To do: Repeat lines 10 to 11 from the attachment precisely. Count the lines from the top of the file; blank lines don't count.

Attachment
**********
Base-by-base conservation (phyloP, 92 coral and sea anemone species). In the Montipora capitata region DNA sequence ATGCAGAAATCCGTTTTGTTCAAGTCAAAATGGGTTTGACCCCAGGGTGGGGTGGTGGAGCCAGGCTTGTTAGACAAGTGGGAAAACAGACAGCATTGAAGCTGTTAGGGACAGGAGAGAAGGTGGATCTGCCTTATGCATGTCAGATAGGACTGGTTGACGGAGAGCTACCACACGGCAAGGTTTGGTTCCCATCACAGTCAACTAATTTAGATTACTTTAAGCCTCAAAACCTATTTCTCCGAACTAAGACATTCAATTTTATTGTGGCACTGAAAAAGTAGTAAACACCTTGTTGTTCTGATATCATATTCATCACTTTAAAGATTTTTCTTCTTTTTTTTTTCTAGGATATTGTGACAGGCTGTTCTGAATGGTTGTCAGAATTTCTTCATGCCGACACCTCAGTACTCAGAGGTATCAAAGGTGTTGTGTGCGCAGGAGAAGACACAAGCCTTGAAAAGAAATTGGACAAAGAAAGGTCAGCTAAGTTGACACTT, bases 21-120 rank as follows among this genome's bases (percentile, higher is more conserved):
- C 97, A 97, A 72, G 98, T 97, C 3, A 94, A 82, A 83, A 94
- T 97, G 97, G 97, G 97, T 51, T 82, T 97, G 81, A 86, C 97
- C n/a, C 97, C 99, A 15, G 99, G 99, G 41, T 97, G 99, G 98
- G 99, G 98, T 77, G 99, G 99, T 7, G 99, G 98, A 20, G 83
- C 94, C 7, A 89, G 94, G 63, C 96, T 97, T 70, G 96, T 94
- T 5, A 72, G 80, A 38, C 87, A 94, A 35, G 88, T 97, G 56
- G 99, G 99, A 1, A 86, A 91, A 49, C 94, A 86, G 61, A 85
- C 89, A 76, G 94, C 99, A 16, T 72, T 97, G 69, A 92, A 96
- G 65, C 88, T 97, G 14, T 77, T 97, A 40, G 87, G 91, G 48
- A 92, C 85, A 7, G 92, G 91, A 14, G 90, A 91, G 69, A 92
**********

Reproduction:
- G 65, C 88, T 97, G 14, T 77, T 97, A 40, G 87, G 91, G 48
- A 92, C 85, A 7, G 92, G 91, A 14, G 90, A 91, G 69, A 92